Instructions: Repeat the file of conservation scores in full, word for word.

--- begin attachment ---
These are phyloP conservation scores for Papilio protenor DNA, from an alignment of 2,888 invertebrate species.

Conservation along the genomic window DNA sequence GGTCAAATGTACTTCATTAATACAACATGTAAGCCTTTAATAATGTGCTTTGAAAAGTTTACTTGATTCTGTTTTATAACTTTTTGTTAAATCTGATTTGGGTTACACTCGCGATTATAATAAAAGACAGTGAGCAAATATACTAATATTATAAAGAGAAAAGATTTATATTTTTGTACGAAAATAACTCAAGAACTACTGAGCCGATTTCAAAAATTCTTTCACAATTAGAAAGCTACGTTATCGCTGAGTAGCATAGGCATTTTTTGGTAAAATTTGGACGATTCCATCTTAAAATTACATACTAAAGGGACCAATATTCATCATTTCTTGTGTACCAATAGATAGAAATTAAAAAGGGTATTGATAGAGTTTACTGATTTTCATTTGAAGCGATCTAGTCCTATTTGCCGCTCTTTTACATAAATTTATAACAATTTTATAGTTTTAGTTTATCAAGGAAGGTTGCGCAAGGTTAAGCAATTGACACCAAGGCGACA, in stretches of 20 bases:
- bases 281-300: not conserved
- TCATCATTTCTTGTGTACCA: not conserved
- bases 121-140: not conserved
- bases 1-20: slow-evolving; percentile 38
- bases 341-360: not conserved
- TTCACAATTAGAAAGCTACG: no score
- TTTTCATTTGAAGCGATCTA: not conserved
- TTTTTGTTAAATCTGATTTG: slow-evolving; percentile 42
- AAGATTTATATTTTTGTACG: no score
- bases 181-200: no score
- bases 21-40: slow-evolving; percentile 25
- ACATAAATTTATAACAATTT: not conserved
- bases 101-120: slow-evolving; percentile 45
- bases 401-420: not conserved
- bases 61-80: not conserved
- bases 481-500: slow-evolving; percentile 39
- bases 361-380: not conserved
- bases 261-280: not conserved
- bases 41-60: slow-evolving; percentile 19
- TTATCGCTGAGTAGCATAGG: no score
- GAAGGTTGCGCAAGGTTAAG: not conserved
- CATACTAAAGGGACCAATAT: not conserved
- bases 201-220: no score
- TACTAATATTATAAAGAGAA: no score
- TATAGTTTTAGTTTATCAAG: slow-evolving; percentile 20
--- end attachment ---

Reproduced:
These are phyloP conservation scores for Papilio protenor DNA, from an alignment of 2,888 invertebrate species.

Conservation along the genomic window DNA sequence GGTCAAATGTACTTCATTAATACAACATGTAAGCCTTTAATAATGTGCTTTGAAAAGTTTACTTGATTCTGTTTTATAACTTTTTGTTAAATCTGATTTGGGTTACACTCGCGATTATAATAAAAGACAGTGAGCAAATATACTAATATTATAAAGAGAAAAGATTTATATTTTTGTACGAAAATAACTCAAGAACTACTGAGCCGATTTCAAAAATTCTTTCACAATTAGAAAGCTACGTTATCGCTGAGTAGCATAGGCATTTTTTGGTAAAATTTGGACGATTCCATCTTAAAATTACATACTAAAGGGACCAATATTCATCATTTCTTGTGTACCAATAGATAGAAATTAAAAAGGGTATTGATAGAGTTTACTGATTTTCATTTGAAGCGATCTAGTCCTATTTGCCGCTCTTTTACATAAATTTATAACAATTTTATAGTTTTAGTTTATCAAGGAAGGTTGCGCAAGGTTAAGCAATTGACACCAAGGCGACA, in stretches of 20 bases:
- bases 281-300: not conserved
- TCATCATTTCTTGTGTACCA: not conserved
- bases 121-140: not conserved
- bases 1-20: slow-evolving; percentile 38
- bases 341-360: not conserved
- TTCACAATTAGAAAGCTACG: no score
- TTTTCATTTGAAGCGATCTA: not conserved
- TTTTTGTTAAATCTGATTTG: slow-evolving; percentile 42
- AAGATTTATATTTTTGTACG: no score
- bases 181-200: no score
- bases 21-40: slow-evolving; percentile 25
- ACATAAATTTATAACAATTT: not conserved
- bases 101-120: slow-evolving; percentile 45
- bases 401-420: not conserved
- bases 61-80: not conserved
- bases 481-500: slow-evolving; percentile 39
- bases 361-380: not conserved
- bases 261-280: not conserved
- bases 41-60: slow-evolving; percentile 19
- TTATCGCTGAGTAGCATAGG: no score
- GAAGGTTGCGCAAGGTTAAG: not conserved
- CATACTAAAGGGACCAATAT: not conserved
- bases 201-220: no score
- TACTAATATTATAAAGAGAA: no score
- TATAGTTTTAGTTTATCAAG: slow-evolving; percentile 20